Skip to content

Mission, Money & Markets: Nonprofit Guide to accessing capital through the 2020 CARES Act

COVID-19, General Foundation News, Social Investment Practice

In light of COVID-19, many nonprofits are desperately seeking additional funding to respond to and adapt to the new environment. The new Coronavirus Aid, Relief, and Economic Security Act (CARES Act) includes streams of funding that may help.

This guide is designed to provide highlights of each of the loan opportunities to help nonprofits access capital to meet their most urgent needs.

Where to Start

Accessing capital through the CARES Act starts with taking stock of your current situation. All nonprofits will need to gather several essential pieces of information before beginning the application process:

  1. Documentation of weekly payroll and benefits expenses, including payroll taxes.
  2. Documentation of payroll headcount (number of full-time and part-time employees)
  3. Documentation of increased material costs.
  4. Documentation of rent or mortgage payments.
  5. Documentation of other obligations that cannot be met because of revenue losses due to COVID-19.
  6. Q1 2020 statement of activities (income statement). This statement must include all subsidiaries.
  7. Documentation that your nonprofit was ordered to fully or partially suspend operations in Q1 2020 because of orders from a government authority limiting commerce, travel, or group meetings due to COVID-19 (this could be an executive order from a governor, county executive or mayor).
  8. Your charitable determination letter from the IRS (e.g. 501(c)(3), 501(c)(4), 501(c)(19), 501(c)(6). Please note 501(c)(4) and 501(c)(6) organizations are treated differently under the CARES Act.
  9. Documentation of state incorporation (Secretary of State filing).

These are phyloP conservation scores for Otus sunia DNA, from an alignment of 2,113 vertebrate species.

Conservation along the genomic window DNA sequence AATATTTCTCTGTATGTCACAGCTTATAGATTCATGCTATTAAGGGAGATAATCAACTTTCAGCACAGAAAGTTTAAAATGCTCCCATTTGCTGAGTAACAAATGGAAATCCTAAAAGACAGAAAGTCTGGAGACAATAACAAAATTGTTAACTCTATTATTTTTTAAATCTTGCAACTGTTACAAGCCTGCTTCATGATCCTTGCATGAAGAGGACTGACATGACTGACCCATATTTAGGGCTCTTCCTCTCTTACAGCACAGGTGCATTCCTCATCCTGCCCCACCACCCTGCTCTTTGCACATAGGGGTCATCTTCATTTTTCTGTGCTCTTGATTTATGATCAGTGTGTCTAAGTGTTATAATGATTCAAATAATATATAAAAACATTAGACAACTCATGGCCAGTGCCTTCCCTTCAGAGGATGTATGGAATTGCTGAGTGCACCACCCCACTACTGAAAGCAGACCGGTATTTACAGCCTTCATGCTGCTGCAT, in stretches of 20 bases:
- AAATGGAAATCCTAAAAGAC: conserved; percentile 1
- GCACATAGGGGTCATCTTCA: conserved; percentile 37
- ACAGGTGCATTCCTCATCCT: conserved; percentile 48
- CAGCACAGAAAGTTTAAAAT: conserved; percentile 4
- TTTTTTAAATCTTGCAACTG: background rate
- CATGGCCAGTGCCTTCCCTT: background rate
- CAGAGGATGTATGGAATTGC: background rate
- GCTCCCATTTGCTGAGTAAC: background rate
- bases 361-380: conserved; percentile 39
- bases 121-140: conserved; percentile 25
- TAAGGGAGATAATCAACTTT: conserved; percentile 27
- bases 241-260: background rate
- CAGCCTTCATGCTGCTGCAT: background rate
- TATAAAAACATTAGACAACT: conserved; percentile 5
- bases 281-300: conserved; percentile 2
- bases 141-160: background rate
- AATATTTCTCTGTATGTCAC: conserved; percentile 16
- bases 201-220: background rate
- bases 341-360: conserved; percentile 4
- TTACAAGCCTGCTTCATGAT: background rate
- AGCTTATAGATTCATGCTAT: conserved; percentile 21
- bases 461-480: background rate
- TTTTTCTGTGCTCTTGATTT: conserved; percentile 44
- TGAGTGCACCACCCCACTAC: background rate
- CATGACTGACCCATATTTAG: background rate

10. Most recent year IRS form 990.

Types of Loan Programs

The CARES Act provides several new sources of capital for nonprofits. Each source has its own unique benefits and challenges that organizations will need to assess. Some loans will be administered by Small Business Administration (SBA) qualified lenders and some directly by the SBA. SBA lenders are typically banks, credit unions and community development financial institutions. It’s likely your existing bank or credit union is a qualified SBA lender. However, you can always search here to find a lender in your community.

Once you’ve identified a lender, you need to be clear on what program or programs you are pursuing. The following list describes the types of loan programs available to nonprofits under the CARES Act:

SBA 7(A) Loan “Paycheck Protection Program”

The CARES Act amends the Small Business Act to create the Paycheck Protection Program (PPP), which provides a 100% guarantee for bank loans made to qualifying organizations from February 15, 2020 to June 30, 2020. Nonprofits with fewer than 500 full-time and part-time employees and that are 501(c)(3) registered are eligible to apply for the SBA(7)A  loan. There are some exceptions for nonprofits with more than 500 employees. Consult your lender to see if you qualify.

The maximum loan amount is tied to payroll costs and tops out at $10 million. Check here for more details on how this is calculated. Payroll costs include salary, wages, sick leave (unless allowed for paid leave tax credit), health benefits, pension benefits, state taxes, payments to independent contractors. Payments for salary, wages and expenses to independent contractors are limited to $100,000. Nonprofits may use the loan proceeds for payroll costs, health benefits during sick or family leave, salaries or commissions, interest on mortgage, rent, utilities and payments on existing loans.

These loans have no SBA fees and the interest rate is capped at 4%. You can also request to defer principal and interest payments for six months to one year. Even better, the loan principal (not interest) may be forgiven up to the amount used for payroll, interest on mortgage, rent payments and utilities costs during the eight weeks after loan origination. The forgiveness amount will be reduced by the ratio of full-time equivalent employees during 2020 compared to 2019. SBA will reward organizations that retain or rehire employees by forgiving more of the loan principal.